How detailed do internal testers go? 2854

  • In general, I do agree that when a significant misstatement is found, that the related internal controls automatically becomes a significant deficiency because the purposes of controls are to prevent or detect these misstatements on a timely manner.
    However, how far does an internal SOX tester go? If our control framework consists of layers of review of a certain complicated calculation, and the internal SOX tester has tested that control aspect (that the review took place timely), and yet we had a misstatement of that calculation because an error escaped all the reviewers over a long period of time - would you consider the SOX tester not have done his job?
    In this case, the SOX tester would have done some basic tie-out of the schedules used in that calculation, but are they also supposed to do detailed audits on the calculation? Without a detailed audit of the calculation, how is a SOX tester supposed to catch an error in the calculation? And this error existed over a few years so a flux analysis might not have revealed any error. Is the testing of controls mainly to ensure that a review is done, or does it include other aspects?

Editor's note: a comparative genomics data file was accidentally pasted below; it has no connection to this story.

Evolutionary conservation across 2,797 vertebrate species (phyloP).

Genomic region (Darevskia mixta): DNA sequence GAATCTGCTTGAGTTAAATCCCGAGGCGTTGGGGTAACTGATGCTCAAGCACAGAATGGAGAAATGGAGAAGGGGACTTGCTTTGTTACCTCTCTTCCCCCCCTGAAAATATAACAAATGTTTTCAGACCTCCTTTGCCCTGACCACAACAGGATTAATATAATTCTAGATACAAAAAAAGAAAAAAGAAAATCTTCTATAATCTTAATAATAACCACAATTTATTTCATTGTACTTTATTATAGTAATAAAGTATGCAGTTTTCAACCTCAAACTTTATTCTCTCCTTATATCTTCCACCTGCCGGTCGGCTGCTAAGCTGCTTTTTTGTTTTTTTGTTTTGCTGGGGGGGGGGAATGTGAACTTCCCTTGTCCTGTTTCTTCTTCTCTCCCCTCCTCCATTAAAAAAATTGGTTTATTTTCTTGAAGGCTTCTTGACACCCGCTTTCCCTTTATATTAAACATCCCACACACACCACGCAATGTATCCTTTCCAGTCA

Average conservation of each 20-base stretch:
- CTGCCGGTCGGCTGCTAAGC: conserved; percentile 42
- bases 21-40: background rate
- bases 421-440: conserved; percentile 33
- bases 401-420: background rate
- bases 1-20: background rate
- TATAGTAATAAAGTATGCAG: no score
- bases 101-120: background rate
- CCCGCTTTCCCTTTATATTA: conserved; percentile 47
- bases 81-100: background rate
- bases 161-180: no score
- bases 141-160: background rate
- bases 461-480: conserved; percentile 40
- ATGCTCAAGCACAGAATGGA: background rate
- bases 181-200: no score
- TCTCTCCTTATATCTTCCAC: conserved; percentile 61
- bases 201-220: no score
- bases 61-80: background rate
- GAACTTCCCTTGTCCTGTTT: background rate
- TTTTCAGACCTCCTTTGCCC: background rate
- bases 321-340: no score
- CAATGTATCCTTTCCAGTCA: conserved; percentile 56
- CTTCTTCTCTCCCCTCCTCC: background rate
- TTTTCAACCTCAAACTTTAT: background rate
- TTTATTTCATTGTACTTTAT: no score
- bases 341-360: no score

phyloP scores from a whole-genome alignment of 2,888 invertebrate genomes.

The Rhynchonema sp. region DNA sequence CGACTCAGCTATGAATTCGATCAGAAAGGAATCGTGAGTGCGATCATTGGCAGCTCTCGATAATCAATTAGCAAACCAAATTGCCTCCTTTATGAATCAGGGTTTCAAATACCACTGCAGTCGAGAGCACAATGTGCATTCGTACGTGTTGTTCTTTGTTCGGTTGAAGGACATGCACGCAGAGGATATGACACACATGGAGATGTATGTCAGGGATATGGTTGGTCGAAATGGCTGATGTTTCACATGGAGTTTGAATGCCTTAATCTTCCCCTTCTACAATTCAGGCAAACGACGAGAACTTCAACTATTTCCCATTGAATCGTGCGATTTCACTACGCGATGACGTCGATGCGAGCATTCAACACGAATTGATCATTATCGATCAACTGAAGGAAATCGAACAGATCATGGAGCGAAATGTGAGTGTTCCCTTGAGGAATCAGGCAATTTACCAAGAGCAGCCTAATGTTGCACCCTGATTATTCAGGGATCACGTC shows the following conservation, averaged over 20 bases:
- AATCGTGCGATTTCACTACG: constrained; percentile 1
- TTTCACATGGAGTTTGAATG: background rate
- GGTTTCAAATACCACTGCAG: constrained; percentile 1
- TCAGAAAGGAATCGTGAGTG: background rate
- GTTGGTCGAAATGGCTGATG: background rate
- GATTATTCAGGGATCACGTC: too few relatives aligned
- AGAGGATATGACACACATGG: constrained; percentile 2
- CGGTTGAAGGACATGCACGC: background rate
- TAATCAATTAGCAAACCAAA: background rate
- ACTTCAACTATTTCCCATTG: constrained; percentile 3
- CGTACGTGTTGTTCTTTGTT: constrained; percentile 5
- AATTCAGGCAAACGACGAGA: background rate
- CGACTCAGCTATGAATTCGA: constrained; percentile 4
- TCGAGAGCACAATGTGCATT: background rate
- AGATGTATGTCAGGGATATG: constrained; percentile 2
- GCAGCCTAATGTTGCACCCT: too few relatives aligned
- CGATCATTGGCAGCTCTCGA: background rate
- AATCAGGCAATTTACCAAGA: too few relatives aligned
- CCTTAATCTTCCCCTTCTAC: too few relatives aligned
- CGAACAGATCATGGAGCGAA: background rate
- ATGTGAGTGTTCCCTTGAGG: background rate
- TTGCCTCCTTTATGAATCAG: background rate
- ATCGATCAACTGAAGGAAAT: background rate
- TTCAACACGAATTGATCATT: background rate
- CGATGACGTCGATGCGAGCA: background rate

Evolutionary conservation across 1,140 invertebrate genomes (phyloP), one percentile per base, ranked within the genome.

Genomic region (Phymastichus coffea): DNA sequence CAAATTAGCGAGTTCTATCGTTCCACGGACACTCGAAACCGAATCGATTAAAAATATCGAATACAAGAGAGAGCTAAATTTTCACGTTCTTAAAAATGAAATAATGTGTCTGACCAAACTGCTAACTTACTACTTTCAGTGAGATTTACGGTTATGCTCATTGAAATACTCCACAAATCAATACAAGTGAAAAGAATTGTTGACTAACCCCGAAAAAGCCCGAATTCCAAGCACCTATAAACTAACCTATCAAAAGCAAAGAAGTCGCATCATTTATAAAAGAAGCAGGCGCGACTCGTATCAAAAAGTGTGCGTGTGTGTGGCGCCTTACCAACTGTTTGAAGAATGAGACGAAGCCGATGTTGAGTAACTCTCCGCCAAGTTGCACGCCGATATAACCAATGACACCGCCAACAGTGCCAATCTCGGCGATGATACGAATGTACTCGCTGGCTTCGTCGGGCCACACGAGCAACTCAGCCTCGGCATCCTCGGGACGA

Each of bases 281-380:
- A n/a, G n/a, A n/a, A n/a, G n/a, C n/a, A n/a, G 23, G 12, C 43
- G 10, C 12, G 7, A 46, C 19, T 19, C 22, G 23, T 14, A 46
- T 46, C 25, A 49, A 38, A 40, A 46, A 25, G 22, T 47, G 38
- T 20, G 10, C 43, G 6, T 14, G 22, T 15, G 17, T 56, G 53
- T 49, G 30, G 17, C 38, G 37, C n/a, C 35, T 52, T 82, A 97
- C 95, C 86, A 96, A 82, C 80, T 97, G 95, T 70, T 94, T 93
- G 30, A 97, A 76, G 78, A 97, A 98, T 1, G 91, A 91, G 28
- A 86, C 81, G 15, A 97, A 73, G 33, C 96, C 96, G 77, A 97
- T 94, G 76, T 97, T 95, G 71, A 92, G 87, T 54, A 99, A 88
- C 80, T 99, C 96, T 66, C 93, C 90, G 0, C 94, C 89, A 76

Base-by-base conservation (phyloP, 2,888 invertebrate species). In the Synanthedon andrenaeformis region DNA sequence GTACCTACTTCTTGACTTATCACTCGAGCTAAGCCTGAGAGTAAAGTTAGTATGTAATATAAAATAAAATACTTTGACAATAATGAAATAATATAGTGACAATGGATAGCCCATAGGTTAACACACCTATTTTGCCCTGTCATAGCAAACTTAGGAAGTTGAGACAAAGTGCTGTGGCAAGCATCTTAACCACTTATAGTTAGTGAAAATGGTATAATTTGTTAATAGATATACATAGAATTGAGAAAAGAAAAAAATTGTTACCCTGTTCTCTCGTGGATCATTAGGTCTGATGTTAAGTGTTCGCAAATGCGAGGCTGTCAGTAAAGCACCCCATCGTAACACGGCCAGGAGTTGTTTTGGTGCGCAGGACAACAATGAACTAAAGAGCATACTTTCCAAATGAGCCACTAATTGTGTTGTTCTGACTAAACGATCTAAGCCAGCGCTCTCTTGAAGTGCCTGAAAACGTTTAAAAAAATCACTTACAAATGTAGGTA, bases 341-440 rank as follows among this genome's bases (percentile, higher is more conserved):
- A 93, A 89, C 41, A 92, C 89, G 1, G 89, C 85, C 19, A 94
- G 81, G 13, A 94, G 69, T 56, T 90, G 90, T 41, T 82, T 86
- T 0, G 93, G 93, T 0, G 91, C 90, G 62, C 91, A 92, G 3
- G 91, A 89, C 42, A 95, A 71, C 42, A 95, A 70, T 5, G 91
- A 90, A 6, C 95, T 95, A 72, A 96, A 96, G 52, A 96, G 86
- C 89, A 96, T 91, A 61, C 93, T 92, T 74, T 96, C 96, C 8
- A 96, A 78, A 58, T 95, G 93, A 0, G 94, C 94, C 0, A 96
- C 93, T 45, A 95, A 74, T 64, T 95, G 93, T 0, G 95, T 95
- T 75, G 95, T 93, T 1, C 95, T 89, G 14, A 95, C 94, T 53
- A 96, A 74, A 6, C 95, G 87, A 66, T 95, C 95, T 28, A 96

I am trying to see how we can improve our SOX test on this complicated calculation. Because right now, just the sheer fact that it was reviewed does not mean anything since it contains errors.
    Any thoughts?

  • Great question. We have struggled with that same issue and have yet to reach a good conclusion. For certain controls, our SOX testers do some diligence in testing to ensure that a proper review was performed. They tie out balances to supporting documents, review the calculations in a spreadsheet to ensure that there are no formula errors and ensure that reconciling items are properly aged.
    What testers cannot always do is ensure that the proper rules are being applied in a complex calculation. The best example of this is in the income tax area where income is subject to multiple jurisdictions with different tax rules. An error in interpretation of the rules many years ago may continue to be reflected in tax reserves until a balance is settled. The best answer that we can come up with for this is to have our tax staff challenge what has been done in the past and review all support for reserves or tax positions on a regular basis. We have also created cross-functional teams within our tax department to help in internal communication of known tax issues or transactions that could impact our current reserves. We have hired more experienced tax professionals as well.
    We are open to other ideas as there is always the risk that we missed something in the past that will eventually come to light.

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